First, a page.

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LTE MAC, RLC and PDCP

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LTE MAC, RLC and PDCP

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The following functions are supported by MAC sublayer: - mapping between logical channels and transport channels; - multiplexing of MAC SDUs from one or different logical channels onto transport blocks (TB) to be delivered to the physical layer on transport channels; - demultiplexing of MAC SDUs from one or different logical channels from transport blocks (TB) delivered from the physical layer on transport channels; - scheduling information reporting; - error correction through HARQ; - priority handling between UEs by means of dynamic scheduling; - priority handling between logical channels of one UE; - Logical Channel prioritisation; -transport format selection. NOTE: How the multiplexing relates to the QoS of the multiplexed logical channels is FFS.

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LTE MAC, RLC and PDCP

The physical layer specifi cations are split into four main sections. TS36.211 physical channels and modulation This specifi cation describes the uplink and downlink physical signals and physical channels, how they are modulated, and how they are mapped into the frame structure. Included is the processing for the support of multiple antenna techniques. TS 36.212 multiplexing and channel coding This specifi cation describes the transport channel and control channel data processing, including multiplexing, channel coding schemes, coding of L1 and L2 control information, interleaving, and rate matching. TS 36.213 physical layer procedures This specifi cation describes the characteristics of the physical layer procedures including synchronization procedures, cell search and timing synchronization, power control, random access procedure, CQI reporting and MIMO feedback, UE sounding, HARQ, and ACK/NACK detection. TS 36.214 physical layer measurements This specifi cation describes the characteristics of the physical layer measurements to be performed in Layer 1 by the UE and eNB, and how these measurement results are reported to higher layers and the network. This specification includes measurements for handover support. TS 36.133 radio resource management Although not strictly a part of the physical layer, the requirements for radio resource management (RRM) are summarized here since they are closely linked to the physical layer measurements.

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LTE MAC, RLC and PDCP

The physical channels defined in TS 36.21110 are mapped to transport channels (TrCH) that carry information between the physical layer and the MAC and higher layers. Types of downlink and uplink TrCH are described in TS 36.300 V8.3.0.5 The TrCH specifications are documented in TS 36.212.12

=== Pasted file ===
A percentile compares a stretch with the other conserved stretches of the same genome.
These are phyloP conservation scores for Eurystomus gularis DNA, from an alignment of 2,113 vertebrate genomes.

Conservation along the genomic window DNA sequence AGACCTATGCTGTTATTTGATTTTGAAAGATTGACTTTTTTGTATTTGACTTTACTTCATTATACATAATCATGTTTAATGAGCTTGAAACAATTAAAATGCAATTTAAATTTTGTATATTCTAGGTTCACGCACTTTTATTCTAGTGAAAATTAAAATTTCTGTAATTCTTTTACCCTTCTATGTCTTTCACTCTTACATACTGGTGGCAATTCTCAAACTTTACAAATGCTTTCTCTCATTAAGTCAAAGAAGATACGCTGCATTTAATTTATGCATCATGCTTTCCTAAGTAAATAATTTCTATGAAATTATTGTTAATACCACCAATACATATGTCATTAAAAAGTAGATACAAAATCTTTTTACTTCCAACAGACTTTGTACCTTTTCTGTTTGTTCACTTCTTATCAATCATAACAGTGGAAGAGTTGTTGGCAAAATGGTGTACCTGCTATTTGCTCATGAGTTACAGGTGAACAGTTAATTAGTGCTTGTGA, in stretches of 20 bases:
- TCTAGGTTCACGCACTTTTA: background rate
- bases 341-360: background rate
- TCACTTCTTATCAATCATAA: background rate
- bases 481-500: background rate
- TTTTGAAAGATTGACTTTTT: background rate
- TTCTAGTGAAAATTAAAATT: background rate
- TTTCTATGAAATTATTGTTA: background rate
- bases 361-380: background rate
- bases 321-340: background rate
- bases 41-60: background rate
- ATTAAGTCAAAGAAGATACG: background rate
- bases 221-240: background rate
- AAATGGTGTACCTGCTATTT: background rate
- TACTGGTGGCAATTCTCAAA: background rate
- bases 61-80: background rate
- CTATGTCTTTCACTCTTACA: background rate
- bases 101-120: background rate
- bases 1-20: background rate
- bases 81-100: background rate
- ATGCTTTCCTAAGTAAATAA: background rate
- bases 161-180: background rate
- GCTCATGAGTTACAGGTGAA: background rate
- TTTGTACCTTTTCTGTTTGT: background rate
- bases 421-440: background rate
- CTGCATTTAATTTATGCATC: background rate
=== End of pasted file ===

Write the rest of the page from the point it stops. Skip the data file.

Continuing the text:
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LTE MAC, RLC and PDCP

The physical channels defined in TS 36.21110 are mapped to transport channels (TrCH) that carry information between the physical layer and the MAC and higher layers. Types of downlink and uplink TrCH are described in TS 36.300 V8.3.0.5 The TrCH specifications are documented in TS 36.212.12

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LTE MAC, RLC and PDCP

The physical channels defined in TS 36.21110 are mapped to transport channels (TrCH) that carry information between the physical layer and the MAC and higher layers. Types of downlink and uplink TrCH are described in TS 36.300 V8.3.0.5 The TrCH specifications are documented in TS 36.212.12

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LTE MAC, RLC and PDCP

The physical channels defined in TS 36.211 are mapped to transport channels (TrCH) that carry information between the physical layer and the MAC and higher layers. Types of downlink and uplink TrCH are described in TS 36.300 V8.3.0.5 The TrCH specifications are documented in TS 36.212.12

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LTE MAC, RLC and PDCP

The data and control streams to and from the MAC layer are encoded and decoded using channel coding schemes. Channel coding combines error detection, error correcting, rate matching, interleaving, and transport channel or control information mapping onto or splitting from physical channels. Two channel coding schemes are used in LTE for the TrCH: turbo coding for the UL-SCH, DL-SCH, PCH, and MCH; and tail-biting convolutional coding for the BCH. For both schemes, the coding rate is R=1/3 (that is, for every bit that goes into the coder, three bits come out). Control information is coded using various schemes, including tail-biting convolutional coding, and various control rates. The precise details of the physical layer processing for the TrCH vary by TrCH type and are specifi ed throughout TS 36.212.

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LTE Architecture and Air Interface